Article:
Fairfax moves a step closer to ending print run
Fairfax is implementing another editorial restructure but some see it as another step towards an online-only future.
Fairfax Media has taken a further step towards closing down its weekday newspaper production with the announcement of another restructure, its third in four years, and the departure of Andrew Holden, Editor-in-Chief of The Age.
The media group’s Editorial Director, Sean Aylmer, explained the latest restructure across its two major metro mastheads The Age and the Sydney Morning Herald (SMH), as being designed to “simplify newsroom workflows and allow reporters and editors more autonomy to better manage their workflows and create content to meet the 24/7 demands of our audiences”.
Independent media analyst Peter Cox of Cox Media said the changes presaged Fairfax’s move to digital-only publication.
“I don’t think there’s any doubt about that,” he told The New Daily.
Bruce Guthrie, former Editor of The Age and Sunday Age, and current Editorial Director of The New Daily, said the foreshadowed changes suggest further “erosion of The Age’s editorial independence and authority in favour of Sydney”.
“Many will also see them as further proof that Fairfax can’t wait to get out of print.
“At some point management might tell readers, staff and investors exactly what is planned. They deserve to know.”
Mr Holden has been replaced by former Sunday Age editor Mark Forbes as Acting Editor-in-Chief but some in the industry believe that SMH Editor-in-Chief Darren Goodsir will add the top job at The Age to his existing duties.
The news comes just days after Britain’s Independent announced the end of its print editions, with the publication to move to online only, making 75 journalists redundant. It also comes only a month after fellow UK publisher The Guardian announced cost cuts of 20 per cent.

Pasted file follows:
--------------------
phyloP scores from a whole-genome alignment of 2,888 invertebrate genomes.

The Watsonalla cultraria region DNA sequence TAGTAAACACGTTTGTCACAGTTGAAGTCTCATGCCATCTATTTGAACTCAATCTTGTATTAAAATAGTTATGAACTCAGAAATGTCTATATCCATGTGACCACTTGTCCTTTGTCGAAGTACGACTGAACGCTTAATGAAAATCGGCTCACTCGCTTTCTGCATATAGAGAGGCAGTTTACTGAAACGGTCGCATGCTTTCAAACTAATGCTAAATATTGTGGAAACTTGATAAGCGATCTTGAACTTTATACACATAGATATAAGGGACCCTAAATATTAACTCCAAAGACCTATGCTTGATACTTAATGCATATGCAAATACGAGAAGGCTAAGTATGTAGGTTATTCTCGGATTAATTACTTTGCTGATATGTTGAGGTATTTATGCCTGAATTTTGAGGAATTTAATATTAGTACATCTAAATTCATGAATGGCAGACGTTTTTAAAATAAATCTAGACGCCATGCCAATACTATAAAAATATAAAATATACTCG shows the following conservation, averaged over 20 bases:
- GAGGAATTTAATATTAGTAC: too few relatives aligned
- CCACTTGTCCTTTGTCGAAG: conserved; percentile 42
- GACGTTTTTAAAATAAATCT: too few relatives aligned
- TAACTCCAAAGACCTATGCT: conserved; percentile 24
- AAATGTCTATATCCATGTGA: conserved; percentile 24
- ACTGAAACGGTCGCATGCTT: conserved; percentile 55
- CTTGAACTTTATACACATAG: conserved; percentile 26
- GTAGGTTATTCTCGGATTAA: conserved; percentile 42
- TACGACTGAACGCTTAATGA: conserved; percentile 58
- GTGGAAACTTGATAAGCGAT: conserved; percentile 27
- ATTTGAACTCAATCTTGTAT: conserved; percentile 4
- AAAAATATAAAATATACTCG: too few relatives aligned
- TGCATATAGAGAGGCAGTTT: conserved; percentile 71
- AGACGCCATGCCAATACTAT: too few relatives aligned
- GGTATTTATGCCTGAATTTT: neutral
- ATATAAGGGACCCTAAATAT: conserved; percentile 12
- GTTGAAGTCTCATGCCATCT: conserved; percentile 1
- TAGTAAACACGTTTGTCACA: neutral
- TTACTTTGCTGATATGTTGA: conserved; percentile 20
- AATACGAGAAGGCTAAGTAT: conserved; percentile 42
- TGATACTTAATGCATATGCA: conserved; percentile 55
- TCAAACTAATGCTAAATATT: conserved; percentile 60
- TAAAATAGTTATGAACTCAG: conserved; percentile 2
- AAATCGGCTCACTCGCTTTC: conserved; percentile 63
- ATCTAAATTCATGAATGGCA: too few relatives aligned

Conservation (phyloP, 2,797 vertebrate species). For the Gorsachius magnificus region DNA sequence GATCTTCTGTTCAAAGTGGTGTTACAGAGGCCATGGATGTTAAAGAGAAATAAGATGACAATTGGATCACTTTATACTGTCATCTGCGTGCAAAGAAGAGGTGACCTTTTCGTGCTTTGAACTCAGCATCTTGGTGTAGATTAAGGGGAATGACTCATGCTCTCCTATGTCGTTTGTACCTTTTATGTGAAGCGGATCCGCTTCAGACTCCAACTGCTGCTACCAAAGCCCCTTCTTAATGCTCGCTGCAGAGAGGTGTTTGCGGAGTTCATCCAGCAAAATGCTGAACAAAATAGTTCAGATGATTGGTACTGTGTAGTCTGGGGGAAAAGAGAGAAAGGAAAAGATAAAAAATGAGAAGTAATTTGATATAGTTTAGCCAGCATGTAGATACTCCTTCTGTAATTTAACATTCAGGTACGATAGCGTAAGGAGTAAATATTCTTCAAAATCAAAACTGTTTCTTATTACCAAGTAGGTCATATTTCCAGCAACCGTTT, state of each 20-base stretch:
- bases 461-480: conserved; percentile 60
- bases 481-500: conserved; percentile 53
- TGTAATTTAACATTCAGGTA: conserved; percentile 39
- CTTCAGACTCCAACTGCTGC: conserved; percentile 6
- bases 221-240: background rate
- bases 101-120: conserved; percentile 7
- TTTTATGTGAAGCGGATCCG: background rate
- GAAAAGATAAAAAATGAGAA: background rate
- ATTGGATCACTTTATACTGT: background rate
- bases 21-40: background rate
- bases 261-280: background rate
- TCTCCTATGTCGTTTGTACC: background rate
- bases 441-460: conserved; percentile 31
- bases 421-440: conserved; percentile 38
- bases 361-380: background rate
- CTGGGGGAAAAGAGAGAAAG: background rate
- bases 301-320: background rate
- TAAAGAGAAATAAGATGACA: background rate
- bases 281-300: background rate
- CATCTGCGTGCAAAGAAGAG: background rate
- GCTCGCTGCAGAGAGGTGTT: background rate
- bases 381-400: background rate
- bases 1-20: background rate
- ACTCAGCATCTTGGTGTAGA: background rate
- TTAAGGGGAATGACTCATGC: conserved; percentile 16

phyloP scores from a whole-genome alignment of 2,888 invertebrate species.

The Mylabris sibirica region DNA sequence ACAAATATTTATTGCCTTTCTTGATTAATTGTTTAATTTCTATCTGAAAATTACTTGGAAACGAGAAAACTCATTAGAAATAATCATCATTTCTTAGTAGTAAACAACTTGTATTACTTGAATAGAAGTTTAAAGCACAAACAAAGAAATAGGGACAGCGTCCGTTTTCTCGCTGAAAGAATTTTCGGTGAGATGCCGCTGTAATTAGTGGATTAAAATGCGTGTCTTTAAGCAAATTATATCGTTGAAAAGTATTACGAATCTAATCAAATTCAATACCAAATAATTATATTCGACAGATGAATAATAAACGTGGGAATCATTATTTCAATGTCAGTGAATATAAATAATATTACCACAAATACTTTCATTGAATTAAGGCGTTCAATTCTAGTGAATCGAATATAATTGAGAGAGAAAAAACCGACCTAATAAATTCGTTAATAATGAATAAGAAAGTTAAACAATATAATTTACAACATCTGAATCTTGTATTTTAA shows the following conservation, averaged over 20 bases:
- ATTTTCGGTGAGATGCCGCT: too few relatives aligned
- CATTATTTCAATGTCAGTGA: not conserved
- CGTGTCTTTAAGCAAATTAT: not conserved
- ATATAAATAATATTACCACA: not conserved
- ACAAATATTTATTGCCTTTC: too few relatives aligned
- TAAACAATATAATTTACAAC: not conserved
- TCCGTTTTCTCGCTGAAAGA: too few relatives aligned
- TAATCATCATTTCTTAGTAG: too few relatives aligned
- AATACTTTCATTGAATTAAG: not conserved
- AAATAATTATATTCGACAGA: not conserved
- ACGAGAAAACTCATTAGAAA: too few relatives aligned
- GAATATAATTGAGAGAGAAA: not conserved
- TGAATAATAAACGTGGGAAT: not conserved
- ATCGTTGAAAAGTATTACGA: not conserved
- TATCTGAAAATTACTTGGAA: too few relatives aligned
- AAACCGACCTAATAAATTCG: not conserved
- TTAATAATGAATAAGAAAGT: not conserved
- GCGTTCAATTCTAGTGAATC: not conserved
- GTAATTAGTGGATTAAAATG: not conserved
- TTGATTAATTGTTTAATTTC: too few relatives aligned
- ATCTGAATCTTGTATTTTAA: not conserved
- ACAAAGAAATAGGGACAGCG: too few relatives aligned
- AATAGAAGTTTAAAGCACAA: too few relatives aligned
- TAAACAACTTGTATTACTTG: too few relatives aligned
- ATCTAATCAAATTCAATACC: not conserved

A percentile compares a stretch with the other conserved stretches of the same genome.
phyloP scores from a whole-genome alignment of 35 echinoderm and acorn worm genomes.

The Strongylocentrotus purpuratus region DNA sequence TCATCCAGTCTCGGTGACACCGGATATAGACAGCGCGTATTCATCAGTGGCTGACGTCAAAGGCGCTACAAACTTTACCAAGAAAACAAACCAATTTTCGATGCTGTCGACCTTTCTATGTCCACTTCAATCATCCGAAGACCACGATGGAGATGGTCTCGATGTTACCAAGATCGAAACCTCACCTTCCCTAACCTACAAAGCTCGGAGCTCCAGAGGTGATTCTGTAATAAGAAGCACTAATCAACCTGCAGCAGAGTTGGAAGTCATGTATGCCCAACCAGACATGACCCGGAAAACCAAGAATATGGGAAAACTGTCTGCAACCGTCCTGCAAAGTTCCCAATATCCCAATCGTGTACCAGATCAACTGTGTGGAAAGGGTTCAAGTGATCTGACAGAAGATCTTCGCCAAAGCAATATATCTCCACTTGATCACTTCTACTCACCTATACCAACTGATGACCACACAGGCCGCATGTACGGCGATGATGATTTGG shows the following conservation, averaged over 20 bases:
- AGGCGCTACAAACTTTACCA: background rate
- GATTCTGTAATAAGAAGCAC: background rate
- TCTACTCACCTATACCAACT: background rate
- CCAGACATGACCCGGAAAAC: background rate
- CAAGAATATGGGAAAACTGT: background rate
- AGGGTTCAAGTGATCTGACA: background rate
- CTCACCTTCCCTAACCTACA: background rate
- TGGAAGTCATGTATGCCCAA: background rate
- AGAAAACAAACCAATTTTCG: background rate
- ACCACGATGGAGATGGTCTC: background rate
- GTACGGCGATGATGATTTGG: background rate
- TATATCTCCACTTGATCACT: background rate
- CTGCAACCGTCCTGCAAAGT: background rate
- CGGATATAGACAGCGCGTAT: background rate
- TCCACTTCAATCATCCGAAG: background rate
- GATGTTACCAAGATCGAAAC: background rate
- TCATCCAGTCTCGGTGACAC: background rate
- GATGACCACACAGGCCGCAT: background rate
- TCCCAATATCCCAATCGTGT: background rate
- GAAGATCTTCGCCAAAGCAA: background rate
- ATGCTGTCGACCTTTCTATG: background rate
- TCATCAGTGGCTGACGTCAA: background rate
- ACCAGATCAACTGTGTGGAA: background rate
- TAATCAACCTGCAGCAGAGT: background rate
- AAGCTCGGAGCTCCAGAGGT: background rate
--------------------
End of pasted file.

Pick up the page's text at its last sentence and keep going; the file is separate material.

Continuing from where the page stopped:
A number of European and American newspapers have also gone to digital-only publishing on weekdays or, like the Independent, seven days a week. Fairfax has been tipped to cut weekday print publishing for some time.
The move to a more digitally-focused production is driven by catastrophic drops in newspaper circulations across the industry which, as the chart above shows, are continuing.
The group put a paywall around its online output in mid-2013 to try to replace newspaper cover price revenue with online subscriptions.
But the growth of online subscribers seems to have stalled. At the SMH in the year to December, digital subscriptions grew only 1.5 per cent while at The Age they actually fell 1.5 per cent.
Print sales, meanwhile, fell 9.2 per cent on weekdays and 8.5 per cent on Saturdays at the SMH and nine per cent and 8.5 per cent respectively at The Age.
“It appears the move to digital is flatlining. There’s no growth there and if anything it’s dropping off,” Mr Cox said.
Even if advertisers do make the switch to digital, the margins there are very small.
“Digital advertising produces very little revenue; it’s about one-tenth of (the revenue from) a print ad,” Mr Cox said.
Part of the restructure involves rejigging the company’s sub-editing effort, which has been slashed and outsourced in recent years. The move threatens the jobs of around 70 New Zealand sub-editing staff.
Fairfax plans to outsource the jobs to the Pagemasters editorial contracting group in both Australia and New Zealand. The move appears to be motivated both by concerns about quality and an attempt to cut production costs.
Sub-editing was outsourced to Pagemasters in Australia in 2012 before being moved to Fairfax’s New Zealand operations in 2014.
Fairfax said it would negotiate with staff over the next 10 days about how best to implement its internal operational changes.
Mr Aylmer described the new operational model as based on “recently announced newsroom structures of The Wall Street Journal and Daily Telegraph”.
Fairfax, which publishes the Australian Financial Review and a range of regional and suburban papers as well as the two major metro mastheads, has cut 1900 staff in recent years.
Fairfax’s move of sub-editing to New Zealand has been unpopular.
Critics say it has been accompanied by a jump in the number of editing mistakes which have included running stories twice in one edition and running headlines in the paper that are simply instructions to sub-editors to add a headline.
Reporting staff were also said to be dissatisfied with the New Zealand sub-editors’ lack of local knowledge.